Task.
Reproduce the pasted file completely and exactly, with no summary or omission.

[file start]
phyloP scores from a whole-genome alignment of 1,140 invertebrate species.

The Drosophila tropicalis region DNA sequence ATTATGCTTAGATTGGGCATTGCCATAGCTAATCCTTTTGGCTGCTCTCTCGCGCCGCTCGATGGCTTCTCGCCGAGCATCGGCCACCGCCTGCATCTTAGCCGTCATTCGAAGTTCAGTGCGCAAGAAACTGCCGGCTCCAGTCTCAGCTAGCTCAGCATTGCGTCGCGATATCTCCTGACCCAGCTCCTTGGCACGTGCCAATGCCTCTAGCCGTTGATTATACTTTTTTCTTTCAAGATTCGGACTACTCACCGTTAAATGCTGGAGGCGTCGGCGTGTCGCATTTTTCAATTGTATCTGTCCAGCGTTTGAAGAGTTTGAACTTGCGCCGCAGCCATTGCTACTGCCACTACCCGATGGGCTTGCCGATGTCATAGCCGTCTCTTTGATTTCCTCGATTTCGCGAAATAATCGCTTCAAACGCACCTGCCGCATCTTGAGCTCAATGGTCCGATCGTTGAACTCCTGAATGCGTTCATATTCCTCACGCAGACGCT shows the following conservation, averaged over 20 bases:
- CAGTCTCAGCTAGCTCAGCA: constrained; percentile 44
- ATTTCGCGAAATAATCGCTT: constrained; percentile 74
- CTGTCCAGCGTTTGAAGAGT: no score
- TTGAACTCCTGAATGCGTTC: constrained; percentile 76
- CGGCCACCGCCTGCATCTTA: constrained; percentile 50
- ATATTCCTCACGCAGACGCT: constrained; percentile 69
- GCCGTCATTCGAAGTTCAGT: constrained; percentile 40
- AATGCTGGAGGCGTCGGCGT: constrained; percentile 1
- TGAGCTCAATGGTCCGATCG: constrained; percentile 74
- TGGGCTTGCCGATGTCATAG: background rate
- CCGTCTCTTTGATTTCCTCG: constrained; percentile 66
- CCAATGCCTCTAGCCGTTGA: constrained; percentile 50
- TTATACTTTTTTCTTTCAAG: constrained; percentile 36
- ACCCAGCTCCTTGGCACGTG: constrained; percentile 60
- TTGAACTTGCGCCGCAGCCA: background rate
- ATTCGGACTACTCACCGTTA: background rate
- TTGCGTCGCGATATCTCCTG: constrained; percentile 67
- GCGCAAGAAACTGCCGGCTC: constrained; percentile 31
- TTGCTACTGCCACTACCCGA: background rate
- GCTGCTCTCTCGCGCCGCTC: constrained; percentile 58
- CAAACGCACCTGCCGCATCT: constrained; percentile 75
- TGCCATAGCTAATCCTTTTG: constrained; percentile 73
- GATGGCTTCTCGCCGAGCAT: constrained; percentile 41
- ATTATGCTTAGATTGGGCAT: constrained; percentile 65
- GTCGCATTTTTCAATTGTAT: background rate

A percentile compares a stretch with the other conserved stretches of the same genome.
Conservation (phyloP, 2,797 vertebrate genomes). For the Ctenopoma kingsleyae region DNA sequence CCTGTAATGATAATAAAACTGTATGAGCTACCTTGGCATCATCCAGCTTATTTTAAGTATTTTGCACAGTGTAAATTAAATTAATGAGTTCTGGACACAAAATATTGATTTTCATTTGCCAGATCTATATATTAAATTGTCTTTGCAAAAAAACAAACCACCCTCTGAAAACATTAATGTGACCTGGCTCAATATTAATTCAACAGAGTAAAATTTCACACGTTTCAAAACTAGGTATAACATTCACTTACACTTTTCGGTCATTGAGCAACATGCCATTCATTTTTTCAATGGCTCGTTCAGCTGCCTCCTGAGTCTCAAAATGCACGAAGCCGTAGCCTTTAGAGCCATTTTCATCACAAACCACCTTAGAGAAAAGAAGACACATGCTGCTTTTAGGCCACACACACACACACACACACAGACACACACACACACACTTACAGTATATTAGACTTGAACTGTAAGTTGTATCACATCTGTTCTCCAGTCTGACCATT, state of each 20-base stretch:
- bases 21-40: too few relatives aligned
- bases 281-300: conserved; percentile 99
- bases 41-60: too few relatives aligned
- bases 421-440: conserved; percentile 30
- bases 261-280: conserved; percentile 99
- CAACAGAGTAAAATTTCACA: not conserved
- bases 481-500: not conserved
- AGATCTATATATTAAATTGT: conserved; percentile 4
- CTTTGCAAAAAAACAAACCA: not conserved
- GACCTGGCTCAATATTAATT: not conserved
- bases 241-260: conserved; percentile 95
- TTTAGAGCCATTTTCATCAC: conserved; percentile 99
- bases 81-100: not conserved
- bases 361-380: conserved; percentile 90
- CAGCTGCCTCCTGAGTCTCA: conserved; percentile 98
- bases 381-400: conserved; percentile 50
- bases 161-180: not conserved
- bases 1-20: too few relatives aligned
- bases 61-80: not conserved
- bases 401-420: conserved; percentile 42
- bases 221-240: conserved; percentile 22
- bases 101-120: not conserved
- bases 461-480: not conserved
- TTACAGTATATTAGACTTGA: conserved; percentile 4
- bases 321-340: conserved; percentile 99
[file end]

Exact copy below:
phyloP scores from a whole-genome alignment of 1,140 invertebrate species.

The Drosophila tropicalis region DNA sequence ATTATGCTTAGATTGGGCATTGCCATAGCTAATCCTTTTGGCTGCTCTCTCGCGCCGCTCGATGGCTTCTCGCCGAGCATCGGCCACCGCCTGCATCTTAGCCGTCATTCGAAGTTCAGTGCGCAAGAAACTGCCGGCTCCAGTCTCAGCTAGCTCAGCATTGCGTCGCGATATCTCCTGACCCAGCTCCTTGGCACGTGCCAATGCCTCTAGCCGTTGATTATACTTTTTTCTTTCAAGATTCGGACTACTCACCGTTAAATGCTGGAGGCGTCGGCGTGTCGCATTTTTCAATTGTATCTGTCCAGCGTTTGAAGAGTTTGAACTTGCGCCGCAGCCATTGCTACTGCCACTACCCGATGGGCTTGCCGATGTCATAGCCGTCTCTTTGATTTCCTCGATTTCGCGAAATAATCGCTTCAAACGCACCTGCCGCATCTTGAGCTCAATGGTCCGATCGTTGAACTCCTGAATGCGTTCATATTCCTCACGCAGACGCT shows the following conservation, averaged over 20 bases:
- CAGTCTCAGCTAGCTCAGCA: constrained; percentile 44
- ATTTCGCGAAATAATCGCTT: constrained; percentile 74
- CTGTCCAGCGTTTGAAGAGT: no score
- TTGAACTCCTGAATGCGTTC: constrained; percentile 76
- CGGCCACCGCCTGCATCTTA: constrained; percentile 50
- ATATTCCTCACGCAGACGCT: constrained; percentile 69
- GCCGTCATTCGAAGTTCAGT: constrained; percentile 40
- AATGCTGGAGGCGTCGGCGT: constrained; percentile 1
- TGAGCTCAATGGTCCGATCG: constrained; percentile 74
- TGGGCTTGCCGATGTCATAG: background rate
- CCGTCTCTTTGATTTCCTCG: constrained; percentile 66
- CCAATGCCTCTAGCCGTTGA: constrained; percentile 50
- TTATACTTTTTTCTTTCAAG: constrained; percentile 36
- ACCCAGCTCCTTGGCACGTG: constrained; percentile 60
- TTGAACTTGCGCCGCAGCCA: background rate
- ATTCGGACTACTCACCGTTA: background rate
- TTGCGTCGCGATATCTCCTG: constrained; percentile 67
- GCGCAAGAAACTGCCGGCTC: constrained; percentile 31
- TTGCTACTGCCACTACCCGA: background rate
- GCTGCTCTCTCGCGCCGCTC: constrained; percentile 58
- CAAACGCACCTGCCGCATCT: constrained; percentile 75
- TGCCATAGCTAATCCTTTTG: constrained; percentile 73
- GATGGCTTCTCGCCGAGCAT: constrained; percentile 41
- ATTATGCTTAGATTGGGCAT: constrained; percentile 65
- GTCGCATTTTTCAATTGTAT: background rate

A percentile compares a stretch with the other conserved stretches of the same genome.
Conservation (phyloP, 2,797 vertebrate genomes). For the Ctenopoma kingsleyae region DNA sequence CCTGTAATGATAATAAAACTGTATGAGCTACCTTGGCATCATCCAGCTTATTTTAAGTATTTTGCACAGTGTAAATTAAATTAATGAGTTCTGGACACAAAATATTGATTTTCATTTGCCAGATCTATATATTAAATTGTCTTTGCAAAAAAACAAACCACCCTCTGAAAACATTAATGTGACCTGGCTCAATATTAATTCAACAGAGTAAAATTTCACACGTTTCAAAACTAGGTATAACATTCACTTACACTTTTCGGTCATTGAGCAACATGCCATTCATTTTTTCAATGGCTCGTTCAGCTGCCTCCTGAGTCTCAAAATGCACGAAGCCGTAGCCTTTAGAGCCATTTTCATCACAAACCACCTTAGAGAAAAGAAGACACATGCTGCTTTTAGGCCACACACACACACACACACACAGACACACACACACACACTTACAGTATATTAGACTTGAACTGTAAGTTGTATCACATCTGTTCTCCAGTCTGACCATT, state of each 20-base stretch:
- bases 21-40: too few relatives aligned
- bases 281-300: conserved; percentile 99
- bases 41-60: too few relatives aligned
- bases 421-440: conserved; percentile 30
- bases 261-280: conserved; percentile 99
- CAACAGAGTAAAATTTCACA: not conserved
- bases 481-500: not conserved
- AGATCTATATATTAAATTGT: conserved; percentile 4
- CTTTGCAAAAAAACAAACCA: not conserved
- GACCTGGCTCAATATTAATT: not conserved
- bases 241-260: conserved; percentile 95
- TTTAGAGCCATTTTCATCAC: conserved; percentile 99
- bases 81-100: not conserved
- bases 361-380: conserved; percentile 90
- CAGCTGCCTCCTGAGTCTCA: conserved; percentile 98
- bases 381-400: conserved; percentile 50
- bases 161-180: not conserved
- bases 1-20: too few relatives aligned
- bases 61-80: not conserved
- bases 401-420: conserved; percentile 42
- bases 221-240: conserved; percentile 22
- bases 101-120: not conserved
- bases 461-480: not conserved
- TTACAGTATATTAGACTTGA: conserved; percentile 4
- bases 321-340: conserved; percentile 99